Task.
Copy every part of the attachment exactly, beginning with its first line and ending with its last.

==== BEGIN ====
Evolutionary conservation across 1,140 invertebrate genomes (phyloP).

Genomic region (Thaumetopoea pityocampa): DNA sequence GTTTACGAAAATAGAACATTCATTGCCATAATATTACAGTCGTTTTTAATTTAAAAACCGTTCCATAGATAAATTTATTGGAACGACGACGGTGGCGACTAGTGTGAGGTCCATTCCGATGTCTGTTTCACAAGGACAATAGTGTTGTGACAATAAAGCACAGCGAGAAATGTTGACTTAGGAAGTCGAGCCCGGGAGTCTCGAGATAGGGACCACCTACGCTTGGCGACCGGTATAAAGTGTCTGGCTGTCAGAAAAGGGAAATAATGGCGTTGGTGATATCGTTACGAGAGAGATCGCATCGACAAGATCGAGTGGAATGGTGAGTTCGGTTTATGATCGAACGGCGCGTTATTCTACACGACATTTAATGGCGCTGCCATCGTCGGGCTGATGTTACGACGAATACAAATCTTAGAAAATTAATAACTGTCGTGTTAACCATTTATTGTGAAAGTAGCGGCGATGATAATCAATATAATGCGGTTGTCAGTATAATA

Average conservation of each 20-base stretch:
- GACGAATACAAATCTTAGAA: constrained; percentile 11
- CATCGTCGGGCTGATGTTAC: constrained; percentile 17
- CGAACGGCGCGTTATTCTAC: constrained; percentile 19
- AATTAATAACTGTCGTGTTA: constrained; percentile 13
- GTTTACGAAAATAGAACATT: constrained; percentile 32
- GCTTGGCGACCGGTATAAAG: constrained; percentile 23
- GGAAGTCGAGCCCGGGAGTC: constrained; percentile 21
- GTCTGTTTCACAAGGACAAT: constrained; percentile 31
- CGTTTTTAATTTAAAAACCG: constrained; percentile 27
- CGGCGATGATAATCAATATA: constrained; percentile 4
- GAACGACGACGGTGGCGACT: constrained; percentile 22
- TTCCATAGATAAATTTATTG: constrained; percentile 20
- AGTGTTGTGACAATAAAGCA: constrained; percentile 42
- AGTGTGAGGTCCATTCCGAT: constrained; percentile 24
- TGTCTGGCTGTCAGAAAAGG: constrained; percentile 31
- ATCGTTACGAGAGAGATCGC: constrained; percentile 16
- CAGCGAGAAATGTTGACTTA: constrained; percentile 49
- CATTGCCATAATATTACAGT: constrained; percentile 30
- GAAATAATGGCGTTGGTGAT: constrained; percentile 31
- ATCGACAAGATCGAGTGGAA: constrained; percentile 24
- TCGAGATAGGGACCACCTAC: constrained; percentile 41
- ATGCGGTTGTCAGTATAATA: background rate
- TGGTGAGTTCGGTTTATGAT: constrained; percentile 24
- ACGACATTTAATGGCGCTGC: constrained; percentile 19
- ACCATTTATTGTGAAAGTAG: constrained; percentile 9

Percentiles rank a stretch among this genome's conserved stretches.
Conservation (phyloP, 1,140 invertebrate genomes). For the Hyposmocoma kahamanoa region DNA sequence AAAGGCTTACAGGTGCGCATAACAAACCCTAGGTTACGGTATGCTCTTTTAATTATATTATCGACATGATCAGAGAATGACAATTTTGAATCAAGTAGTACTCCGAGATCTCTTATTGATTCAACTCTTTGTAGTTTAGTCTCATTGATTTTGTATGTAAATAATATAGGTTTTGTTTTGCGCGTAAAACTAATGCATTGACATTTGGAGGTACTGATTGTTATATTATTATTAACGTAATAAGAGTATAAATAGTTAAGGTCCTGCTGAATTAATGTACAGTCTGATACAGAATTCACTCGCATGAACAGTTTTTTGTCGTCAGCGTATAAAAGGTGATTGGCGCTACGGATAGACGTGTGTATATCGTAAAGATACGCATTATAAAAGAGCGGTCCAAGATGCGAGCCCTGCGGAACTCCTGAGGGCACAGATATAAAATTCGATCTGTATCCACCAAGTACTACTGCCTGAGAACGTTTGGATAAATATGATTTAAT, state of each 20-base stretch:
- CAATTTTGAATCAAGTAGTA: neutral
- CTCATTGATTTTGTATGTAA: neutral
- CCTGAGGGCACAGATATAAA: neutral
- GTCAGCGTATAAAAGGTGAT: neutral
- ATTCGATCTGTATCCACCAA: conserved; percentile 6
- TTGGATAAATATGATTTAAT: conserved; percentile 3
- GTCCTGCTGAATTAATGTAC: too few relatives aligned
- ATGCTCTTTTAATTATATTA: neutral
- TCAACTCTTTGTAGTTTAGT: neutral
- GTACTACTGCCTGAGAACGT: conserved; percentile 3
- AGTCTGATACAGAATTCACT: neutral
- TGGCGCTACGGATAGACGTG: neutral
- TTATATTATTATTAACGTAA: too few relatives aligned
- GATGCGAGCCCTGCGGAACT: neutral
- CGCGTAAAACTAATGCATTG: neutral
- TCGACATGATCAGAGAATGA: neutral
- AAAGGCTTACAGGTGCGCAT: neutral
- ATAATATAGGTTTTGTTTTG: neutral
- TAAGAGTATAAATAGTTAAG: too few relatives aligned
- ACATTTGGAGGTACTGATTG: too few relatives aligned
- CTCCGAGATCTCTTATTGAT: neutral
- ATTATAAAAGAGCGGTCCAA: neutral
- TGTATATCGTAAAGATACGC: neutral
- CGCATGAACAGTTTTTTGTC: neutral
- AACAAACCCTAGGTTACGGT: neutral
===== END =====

Evolutionary conservation across 1,140 invertebrate genomes (phyloP).

Genomic region (Thaumetopoea pityocampa): DNA sequence GTTTACGAAAATAGAACATTCATTGCCATAATATTACAGTCGTTTTTAATTTAAAAACCGTTCCATAGATAAATTTATTGGAACGACGACGGTGGCGACTAGTGTGAGGTCCATTCCGATGTCTGTTTCACAAGGACAATAGTGTTGTGACAATAAAGCACAGCGAGAAATGTTGACTTAGGAAGTCGAGCCCGGGAGTCTCGAGATAGGGACCACCTACGCTTGGCGACCGGTATAAAGTGTCTGGCTGTCAGAAAAGGGAAATAATGGCGTTGGTGATATCGTTACGAGAGAGATCGCATCGACAAGATCGAGTGGAATGGTGAGTTCGGTTTATGATCGAACGGCGCGTTATTCTACACGACATTTAATGGCGCTGCCATCGTCGGGCTGATGTTACGACGAATACAAATCTTAGAAAATTAATAACTGTCGTGTTAACCATTTATTGTGAAAGTAGCGGCGATGATAATCAATATAATGCGGTTGTCAGTATAATA

Average conservation of each 20-base stretch:
- GACGAATACAAATCTTAGAA: constrained; percentile 11
- CATCGTCGGGCTGATGTTAC: constrained; percentile 17
- CGAACGGCGCGTTATTCTAC: constrained; percentile 19
- AATTAATAACTGTCGTGTTA: constrained; percentile 13
- GTTTACGAAAATAGAACATT: constrained; percentile 32
- GCTTGGCGACCGGTATAAAG: constrained; percentile 23
- GGAAGTCGAGCCCGGGAGTC: constrained; percentile 21
- GTCTGTTTCACAAGGACAAT: constrained; percentile 31
- CGTTTTTAATTTAAAAACCG: constrained; percentile 27
- CGGCGATGATAATCAATATA: constrained; percentile 4
- GAACGACGACGGTGGCGACT: constrained; percentile 22
- TTCCATAGATAAATTTATTG: constrained; percentile 20
- AGTGTTGTGACAATAAAGCA: constrained; percentile 42
- AGTGTGAGGTCCATTCCGAT: constrained; percentile 24
- TGTCTGGCTGTCAGAAAAGG: constrained; percentile 31
- ATCGTTACGAGAGAGATCGC: constrained; percentile 16
- CAGCGAGAAATGTTGACTTA: constrained; percentile 49
- CATTGCCATAATATTACAGT: constrained; percentile 30
- GAAATAATGGCGTTGGTGAT: constrained; percentile 31
- ATCGACAAGATCGAGTGGAA: constrained; percentile 24
- TCGAGATAGGGACCACCTAC: constrained; percentile 41
- ATGCGGTTGTCAGTATAATA: background rate
- TGGTGAGTTCGGTTTATGAT: constrained; percentile 24
- ACGACATTTAATGGCGCTGC: constrained; percentile 19
- ACCATTTATTGTGAAAGTAG: constrained; percentile 9

Percentiles rank a stretch among this genome's conserved stretches.
Conservation (phyloP, 1,140 invertebrate genomes). For the Hyposmocoma kahamanoa region DNA sequence AAAGGCTTACAGGTGCGCATAACAAACCCTAGGTTACGGTATGCTCTTTTAATTATATTATCGACATGATCAGAGAATGACAATTTTGAATCAAGTAGTACTCCGAGATCTCTTATTGATTCAACTCTTTGTAGTTTAGTCTCATTGATTTTGTATGTAAATAATATAGGTTTTGTTTTGCGCGTAAAACTAATGCATTGACATTTGGAGGTACTGATTGTTATATTATTATTAACGTAATAAGAGTATAAATAGTTAAGGTCCTGCTGAATTAATGTACAGTCTGATACAGAATTCACTCGCATGAACAGTTTTTTGTCGTCAGCGTATAAAAGGTGATTGGCGCTACGGATAGACGTGTGTATATCGTAAAGATACGCATTATAAAAGAGCGGTCCAAGATGCGAGCCCTGCGGAACTCCTGAGGGCACAGATATAAAATTCGATCTGTATCCACCAAGTACTACTGCCTGAGAACGTTTGGATAAATATGATTTAAT, state of each 20-base stretch:
- CAATTTTGAATCAAGTAGTA: neutral
- CTCATTGATTTTGTATGTAA: neutral
- CCTGAGGGCACAGATATAAA: neutral
- GTCAGCGTATAAAAGGTGAT: neutral
- ATTCGATCTGTATCCACCAA: conserved; percentile 6
- TTGGATAAATATGATTTAAT: conserved; percentile 3
- GTCCTGCTGAATTAATGTAC: too few relatives aligned
- ATGCTCTTTTAATTATATTA: neutral
- TCAACTCTTTGTAGTTTAGT: neutral
- GTACTACTGCCTGAGAACGT: conserved; percentile 3
- AGTCTGATACAGAATTCACT: neutral
- TGGCGCTACGGATAGACGTG: neutral
- TTATATTATTATTAACGTAA: too few relatives aligned
- GATGCGAGCCCTGCGGAACT: neutral
- CGCGTAAAACTAATGCATTG: neutral
- TCGACATGATCAGAGAATGA: neutral
- AAAGGCTTACAGGTGCGCAT: neutral
- ATAATATAGGTTTTGTTTTG: neutral
- TAAGAGTATAAATAGTTAAG: too few relatives aligned
- ACATTTGGAGGTACTGATTG: too few relatives aligned
- CTCCGAGATCTCTTATTGAT: neutral
- ATTATAAAAGAGCGGTCCAA: neutral
- TGTATATCGTAAAGATACGC: neutral
- CGCATGAACAGTTTTTTGTC: neutral
- AACAAACCCTAGGTTACGGT: neutral